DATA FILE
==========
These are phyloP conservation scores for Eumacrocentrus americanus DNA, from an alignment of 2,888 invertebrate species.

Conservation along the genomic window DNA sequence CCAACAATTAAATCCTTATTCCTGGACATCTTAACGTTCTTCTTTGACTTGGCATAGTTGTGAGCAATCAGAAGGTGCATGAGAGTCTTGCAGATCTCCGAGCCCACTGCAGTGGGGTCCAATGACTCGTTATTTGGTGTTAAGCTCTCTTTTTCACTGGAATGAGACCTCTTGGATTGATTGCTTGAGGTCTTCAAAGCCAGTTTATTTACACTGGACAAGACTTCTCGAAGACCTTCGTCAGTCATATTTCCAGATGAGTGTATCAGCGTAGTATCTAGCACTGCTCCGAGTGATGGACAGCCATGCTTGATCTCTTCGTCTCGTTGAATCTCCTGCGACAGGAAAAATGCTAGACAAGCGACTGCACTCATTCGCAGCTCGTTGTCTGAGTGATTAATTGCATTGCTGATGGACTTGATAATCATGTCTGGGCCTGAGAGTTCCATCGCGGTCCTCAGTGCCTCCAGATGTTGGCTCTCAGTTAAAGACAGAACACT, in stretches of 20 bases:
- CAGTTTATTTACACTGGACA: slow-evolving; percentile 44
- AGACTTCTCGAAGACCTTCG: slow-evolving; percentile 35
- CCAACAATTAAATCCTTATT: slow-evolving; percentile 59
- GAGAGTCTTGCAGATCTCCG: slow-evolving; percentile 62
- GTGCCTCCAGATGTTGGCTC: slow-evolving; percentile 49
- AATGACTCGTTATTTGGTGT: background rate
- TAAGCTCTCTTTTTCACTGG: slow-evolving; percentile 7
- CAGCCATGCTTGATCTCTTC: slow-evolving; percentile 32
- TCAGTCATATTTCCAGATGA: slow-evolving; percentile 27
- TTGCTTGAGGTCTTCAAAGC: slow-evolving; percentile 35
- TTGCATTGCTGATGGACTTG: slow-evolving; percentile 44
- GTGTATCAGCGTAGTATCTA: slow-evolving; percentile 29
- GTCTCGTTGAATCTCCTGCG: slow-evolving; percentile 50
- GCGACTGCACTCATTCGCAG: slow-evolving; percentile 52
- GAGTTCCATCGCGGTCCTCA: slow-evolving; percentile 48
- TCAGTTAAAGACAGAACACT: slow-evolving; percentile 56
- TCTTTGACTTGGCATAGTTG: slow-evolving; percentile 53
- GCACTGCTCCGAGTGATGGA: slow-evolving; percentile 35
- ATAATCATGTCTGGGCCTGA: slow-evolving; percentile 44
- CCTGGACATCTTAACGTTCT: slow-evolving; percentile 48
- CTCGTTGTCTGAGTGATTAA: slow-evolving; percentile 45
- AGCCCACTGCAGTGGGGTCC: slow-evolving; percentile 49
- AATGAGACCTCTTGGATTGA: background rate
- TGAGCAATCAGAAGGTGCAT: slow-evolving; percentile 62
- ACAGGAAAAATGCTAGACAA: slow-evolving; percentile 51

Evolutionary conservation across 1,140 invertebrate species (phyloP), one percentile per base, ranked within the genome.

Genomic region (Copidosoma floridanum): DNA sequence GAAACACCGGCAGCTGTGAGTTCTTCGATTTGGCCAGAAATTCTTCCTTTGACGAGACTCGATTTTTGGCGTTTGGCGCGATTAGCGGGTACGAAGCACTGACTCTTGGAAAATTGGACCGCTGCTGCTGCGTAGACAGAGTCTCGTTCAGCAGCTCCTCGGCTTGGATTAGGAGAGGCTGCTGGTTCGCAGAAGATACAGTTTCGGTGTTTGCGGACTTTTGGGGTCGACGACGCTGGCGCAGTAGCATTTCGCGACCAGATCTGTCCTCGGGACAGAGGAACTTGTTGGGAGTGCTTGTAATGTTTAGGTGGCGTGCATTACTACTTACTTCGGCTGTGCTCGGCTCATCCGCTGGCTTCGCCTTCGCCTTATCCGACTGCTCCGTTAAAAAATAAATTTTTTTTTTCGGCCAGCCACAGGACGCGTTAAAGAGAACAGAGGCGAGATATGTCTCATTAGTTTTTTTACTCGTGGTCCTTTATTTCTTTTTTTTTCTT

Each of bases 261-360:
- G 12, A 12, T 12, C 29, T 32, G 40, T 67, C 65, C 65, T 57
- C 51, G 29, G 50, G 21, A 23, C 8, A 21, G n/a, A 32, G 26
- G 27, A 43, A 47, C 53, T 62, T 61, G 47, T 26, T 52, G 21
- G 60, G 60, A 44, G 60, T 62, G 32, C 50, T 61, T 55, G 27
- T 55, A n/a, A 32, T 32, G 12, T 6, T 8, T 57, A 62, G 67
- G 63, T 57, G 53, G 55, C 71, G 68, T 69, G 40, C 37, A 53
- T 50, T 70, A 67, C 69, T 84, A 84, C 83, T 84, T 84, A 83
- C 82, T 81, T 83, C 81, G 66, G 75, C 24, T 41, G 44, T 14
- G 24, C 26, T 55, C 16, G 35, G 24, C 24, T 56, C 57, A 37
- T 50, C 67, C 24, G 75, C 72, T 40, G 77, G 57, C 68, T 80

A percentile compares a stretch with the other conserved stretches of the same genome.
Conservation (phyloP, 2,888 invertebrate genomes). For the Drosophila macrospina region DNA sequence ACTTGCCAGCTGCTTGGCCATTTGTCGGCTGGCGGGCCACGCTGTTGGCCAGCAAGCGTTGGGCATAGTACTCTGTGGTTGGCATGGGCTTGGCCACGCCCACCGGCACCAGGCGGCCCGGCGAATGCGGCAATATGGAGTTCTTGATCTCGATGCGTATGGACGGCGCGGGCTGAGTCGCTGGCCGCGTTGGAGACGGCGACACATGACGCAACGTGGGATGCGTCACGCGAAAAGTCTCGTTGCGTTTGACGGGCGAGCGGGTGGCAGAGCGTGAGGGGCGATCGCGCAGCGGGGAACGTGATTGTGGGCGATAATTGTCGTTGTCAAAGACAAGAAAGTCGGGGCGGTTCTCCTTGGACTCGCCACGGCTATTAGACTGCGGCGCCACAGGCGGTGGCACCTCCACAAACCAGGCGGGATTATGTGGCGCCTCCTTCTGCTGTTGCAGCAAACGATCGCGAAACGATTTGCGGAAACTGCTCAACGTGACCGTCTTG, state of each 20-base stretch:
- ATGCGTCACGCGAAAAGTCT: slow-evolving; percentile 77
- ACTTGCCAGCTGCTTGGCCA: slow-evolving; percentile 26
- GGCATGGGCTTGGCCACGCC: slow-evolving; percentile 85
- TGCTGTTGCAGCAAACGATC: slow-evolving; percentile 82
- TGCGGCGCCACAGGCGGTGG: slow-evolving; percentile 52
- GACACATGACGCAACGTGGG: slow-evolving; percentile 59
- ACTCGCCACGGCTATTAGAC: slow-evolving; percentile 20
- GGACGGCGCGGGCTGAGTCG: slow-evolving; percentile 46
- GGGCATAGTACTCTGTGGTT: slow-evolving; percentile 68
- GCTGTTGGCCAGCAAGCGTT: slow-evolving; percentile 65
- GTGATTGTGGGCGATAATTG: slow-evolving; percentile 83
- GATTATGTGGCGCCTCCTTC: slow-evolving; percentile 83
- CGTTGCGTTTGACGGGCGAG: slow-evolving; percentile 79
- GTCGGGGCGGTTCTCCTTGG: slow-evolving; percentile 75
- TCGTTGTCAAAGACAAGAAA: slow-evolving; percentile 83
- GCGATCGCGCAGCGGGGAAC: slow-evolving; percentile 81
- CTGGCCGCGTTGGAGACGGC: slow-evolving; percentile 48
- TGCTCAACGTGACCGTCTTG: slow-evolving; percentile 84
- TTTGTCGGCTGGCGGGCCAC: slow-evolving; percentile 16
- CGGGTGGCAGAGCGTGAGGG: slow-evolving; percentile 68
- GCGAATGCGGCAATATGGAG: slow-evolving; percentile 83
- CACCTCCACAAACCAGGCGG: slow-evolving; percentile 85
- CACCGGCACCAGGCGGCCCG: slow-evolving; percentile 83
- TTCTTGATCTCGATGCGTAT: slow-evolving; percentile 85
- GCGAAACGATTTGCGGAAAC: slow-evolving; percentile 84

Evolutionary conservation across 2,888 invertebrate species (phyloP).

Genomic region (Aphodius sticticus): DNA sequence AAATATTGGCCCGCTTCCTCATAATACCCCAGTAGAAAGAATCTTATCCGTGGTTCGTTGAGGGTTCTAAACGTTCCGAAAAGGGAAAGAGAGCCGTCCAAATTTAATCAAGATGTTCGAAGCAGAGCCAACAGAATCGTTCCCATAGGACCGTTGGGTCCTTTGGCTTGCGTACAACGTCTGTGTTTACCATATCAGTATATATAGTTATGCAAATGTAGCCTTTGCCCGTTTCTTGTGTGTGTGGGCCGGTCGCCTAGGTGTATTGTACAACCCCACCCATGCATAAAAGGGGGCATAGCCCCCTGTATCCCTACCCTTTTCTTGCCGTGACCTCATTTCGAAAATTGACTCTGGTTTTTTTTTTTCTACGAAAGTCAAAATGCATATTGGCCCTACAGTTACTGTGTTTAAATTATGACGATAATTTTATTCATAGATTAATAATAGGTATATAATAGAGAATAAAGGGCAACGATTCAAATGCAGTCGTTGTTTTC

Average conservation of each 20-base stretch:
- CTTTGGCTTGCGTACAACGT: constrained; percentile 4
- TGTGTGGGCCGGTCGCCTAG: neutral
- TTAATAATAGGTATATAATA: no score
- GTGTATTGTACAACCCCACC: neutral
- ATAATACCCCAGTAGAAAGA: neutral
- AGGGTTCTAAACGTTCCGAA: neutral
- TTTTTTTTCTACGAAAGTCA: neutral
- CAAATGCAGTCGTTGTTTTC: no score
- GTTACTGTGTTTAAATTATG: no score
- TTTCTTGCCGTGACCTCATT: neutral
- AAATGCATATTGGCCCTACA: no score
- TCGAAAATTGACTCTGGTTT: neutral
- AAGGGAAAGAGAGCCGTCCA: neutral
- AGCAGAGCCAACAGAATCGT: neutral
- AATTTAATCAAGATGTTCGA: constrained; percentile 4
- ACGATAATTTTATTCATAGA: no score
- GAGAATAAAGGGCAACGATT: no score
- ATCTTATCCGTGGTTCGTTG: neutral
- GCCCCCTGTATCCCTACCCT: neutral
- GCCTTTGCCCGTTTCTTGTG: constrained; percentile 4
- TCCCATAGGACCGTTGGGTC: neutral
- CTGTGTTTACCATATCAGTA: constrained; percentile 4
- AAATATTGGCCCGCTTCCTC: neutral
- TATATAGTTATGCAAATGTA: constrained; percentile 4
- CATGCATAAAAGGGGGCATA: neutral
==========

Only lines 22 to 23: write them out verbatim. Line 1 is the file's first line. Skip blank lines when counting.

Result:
- CCTGGACATCTTAACGTTCT: slow-evolving; percentile 48
- CTCGTTGTCTGAGTGATTAA: slow-evolving; percentile 45